The stress of everyday life can sap your energy and mood. If you’re feeling the weight of your job, family, finances or even the traffic, yoga can help.
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According to yoga instructor and retired pediatrician Johanna Goldfarb, MD, yoga is the union of mind, body and breath. Through routine practice, you learn to calm your mind, relax your body and control your breath.
“These techniques are useful outside the yoga studio, too,” Dr. Goldfarb says. “If you’re in an aggravating line at the grocery store or a long meeting at work, you can use them to help you relax.”
Stress is a survival mechanism rooted deep in your DNA. Stressful situations trigger your nervous system to release adrenaline, a hormone that increases your heart rate and breathing.
“This fight-or-flight response helped our ancestors escape dangerous situations, like a charging lion,” explains Dr. Goldfarb. “But in the modern day, we are in a state of chronic stress of always being ready for the worst. Yoga is excellent at activating a relaxation response that counters chronic stress.”
Other health benefits of yoga include:
Yoga began in India thousands of years ago. Over time, many types have evolved. The oldest forms of yoga have Sanskrit names, such as Hatha, Vinyasa and Ashtanga. Some newer styles carry the name of their founders, like Iyengar and Bikram. In the U.S., classes often have more general titles, such as restorative, flow or power yoga.
The different forms of yoga have distinct characteristics. Some move quickly from one pose to another, while others hold poses for a long time. Some focus on flexibility and relaxation, while others are very dynamic and strenuous. But they all share the mind-body-breathe connection.
Understanding the various yoga styles and finding one that is right for you can be challenging. These seven common types of yoga are the starting point for exploring this ancient practice and its physical, emotional and spiritual dimensions.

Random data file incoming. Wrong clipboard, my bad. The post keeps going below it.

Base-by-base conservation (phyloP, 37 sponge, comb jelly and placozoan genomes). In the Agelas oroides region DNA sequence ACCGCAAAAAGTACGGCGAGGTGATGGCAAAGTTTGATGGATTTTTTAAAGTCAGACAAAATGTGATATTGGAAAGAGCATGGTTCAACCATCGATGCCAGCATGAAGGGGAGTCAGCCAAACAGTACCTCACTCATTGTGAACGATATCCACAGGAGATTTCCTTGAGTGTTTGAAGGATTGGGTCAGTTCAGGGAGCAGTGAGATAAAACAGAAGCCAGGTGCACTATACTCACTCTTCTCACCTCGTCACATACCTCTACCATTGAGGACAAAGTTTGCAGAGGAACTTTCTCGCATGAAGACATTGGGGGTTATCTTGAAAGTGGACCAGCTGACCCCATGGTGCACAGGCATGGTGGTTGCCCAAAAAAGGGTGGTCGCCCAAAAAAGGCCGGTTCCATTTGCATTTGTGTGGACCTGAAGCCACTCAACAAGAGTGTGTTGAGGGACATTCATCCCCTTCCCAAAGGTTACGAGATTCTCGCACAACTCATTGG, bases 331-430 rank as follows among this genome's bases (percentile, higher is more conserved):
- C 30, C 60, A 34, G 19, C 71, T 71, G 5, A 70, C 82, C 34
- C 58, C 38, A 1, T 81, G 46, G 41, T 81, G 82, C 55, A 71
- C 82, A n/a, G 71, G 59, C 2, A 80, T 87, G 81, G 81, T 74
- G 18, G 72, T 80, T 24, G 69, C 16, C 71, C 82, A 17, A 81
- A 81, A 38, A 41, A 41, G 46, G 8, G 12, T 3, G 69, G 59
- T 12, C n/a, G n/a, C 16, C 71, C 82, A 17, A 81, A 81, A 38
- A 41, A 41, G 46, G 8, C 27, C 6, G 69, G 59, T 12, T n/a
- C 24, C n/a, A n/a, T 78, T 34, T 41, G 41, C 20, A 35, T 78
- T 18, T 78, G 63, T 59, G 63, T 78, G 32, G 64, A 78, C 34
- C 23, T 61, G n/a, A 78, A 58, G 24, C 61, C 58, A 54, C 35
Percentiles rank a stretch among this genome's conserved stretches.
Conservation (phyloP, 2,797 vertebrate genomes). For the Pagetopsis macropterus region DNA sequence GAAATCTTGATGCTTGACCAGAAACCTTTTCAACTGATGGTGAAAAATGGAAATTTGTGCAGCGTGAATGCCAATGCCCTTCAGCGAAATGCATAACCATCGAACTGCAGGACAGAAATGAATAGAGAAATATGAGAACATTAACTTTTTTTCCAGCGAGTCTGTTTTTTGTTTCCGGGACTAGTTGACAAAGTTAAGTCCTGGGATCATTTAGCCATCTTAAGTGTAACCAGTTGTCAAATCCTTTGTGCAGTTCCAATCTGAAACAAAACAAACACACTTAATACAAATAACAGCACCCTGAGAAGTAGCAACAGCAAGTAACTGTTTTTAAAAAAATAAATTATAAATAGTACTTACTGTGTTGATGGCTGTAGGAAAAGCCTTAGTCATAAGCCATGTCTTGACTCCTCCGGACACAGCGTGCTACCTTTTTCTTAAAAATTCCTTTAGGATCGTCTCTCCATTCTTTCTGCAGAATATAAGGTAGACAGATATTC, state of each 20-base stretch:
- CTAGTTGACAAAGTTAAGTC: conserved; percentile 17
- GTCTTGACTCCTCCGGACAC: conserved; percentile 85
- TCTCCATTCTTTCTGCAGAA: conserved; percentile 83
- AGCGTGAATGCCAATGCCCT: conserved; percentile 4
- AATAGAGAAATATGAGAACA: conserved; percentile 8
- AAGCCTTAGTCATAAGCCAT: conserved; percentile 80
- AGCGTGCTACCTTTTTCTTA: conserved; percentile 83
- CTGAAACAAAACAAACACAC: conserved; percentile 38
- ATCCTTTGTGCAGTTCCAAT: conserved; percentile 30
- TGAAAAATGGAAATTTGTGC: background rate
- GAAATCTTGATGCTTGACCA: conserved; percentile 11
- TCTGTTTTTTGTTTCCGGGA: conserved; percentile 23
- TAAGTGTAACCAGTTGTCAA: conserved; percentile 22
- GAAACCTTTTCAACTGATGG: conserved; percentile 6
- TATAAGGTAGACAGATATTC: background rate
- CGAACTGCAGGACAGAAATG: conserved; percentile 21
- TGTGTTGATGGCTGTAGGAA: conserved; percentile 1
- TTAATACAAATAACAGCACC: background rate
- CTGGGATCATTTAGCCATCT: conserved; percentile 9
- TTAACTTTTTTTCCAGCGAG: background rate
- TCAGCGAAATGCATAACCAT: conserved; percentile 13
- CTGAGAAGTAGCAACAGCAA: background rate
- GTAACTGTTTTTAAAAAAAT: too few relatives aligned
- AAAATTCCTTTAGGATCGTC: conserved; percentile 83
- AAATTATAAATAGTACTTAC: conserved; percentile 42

Technically, Hatha is a catchall term for any physical yoga that includes postures and breathwork. In the West, Hatha yoga is its own style. When you see a class advertised as Hatha, you can expect a general style that combines a mix of standing and seated poses.
Hatha yoga focuses on strengthening, relaxation and flexibility. You move from one pose to another, holding each for several breaths. Your instructor provides detailed instructions throughout the class.
Hatha yoga is excellent for beginners. “A Hatha class is a good place to start because it teaches the foundations of yoga and an awareness of your breath and body,” says Dr. Goldfarb.
Restorative and Yin yoga are two types of slow, meditative, floor-based yoga. Both offer stillness and an opportunity to rest and recharge. But each has a unique goal.
Yin yoga involves long, deep, active stretching. It aims to improve flexibility of muscles and connective tissues. The main features of Yin yoga are:
Restorative yoga aims for complete mental and physical relaxation. In restorative yoga, you:
Both types of yoga can help relieve the pressures of daily life and are suitable for students of all levels. They’re also perfect for adding to your weekly routine if you practice other types of yoga or athletic activities.
“Restorative yoga is best if you want a restful, healing experience,” says Dr. Goldfarb. “Yin yoga requires more practice and patience to achieve a deep stretch but can be physically and mentally rewarding.”
Developed by B.K.S. Iyengar, Iyengar yoga is accessible to people of all abilities and in all stages of life. It’s a slow, strong practice that includes standing and seated poses held for longer periods.
The central hallmark of Iyengar yoga is the use of props, such as chairs, blocks and straps. Props help people achieve postures while maintaining proper alignment.
Iyengar yoga instructors are trained and certified to provide detailed instructions and assistance. “Iyengar yoga is good for all ages and skill levels, including people with injuries or physical limitations,” says Dr. Goldfarb.
Vinyasa yoga, also known as flow, is an active style of yoga. It’s a moving meditation that takes you through loops of postures. Vinyasa yoga features: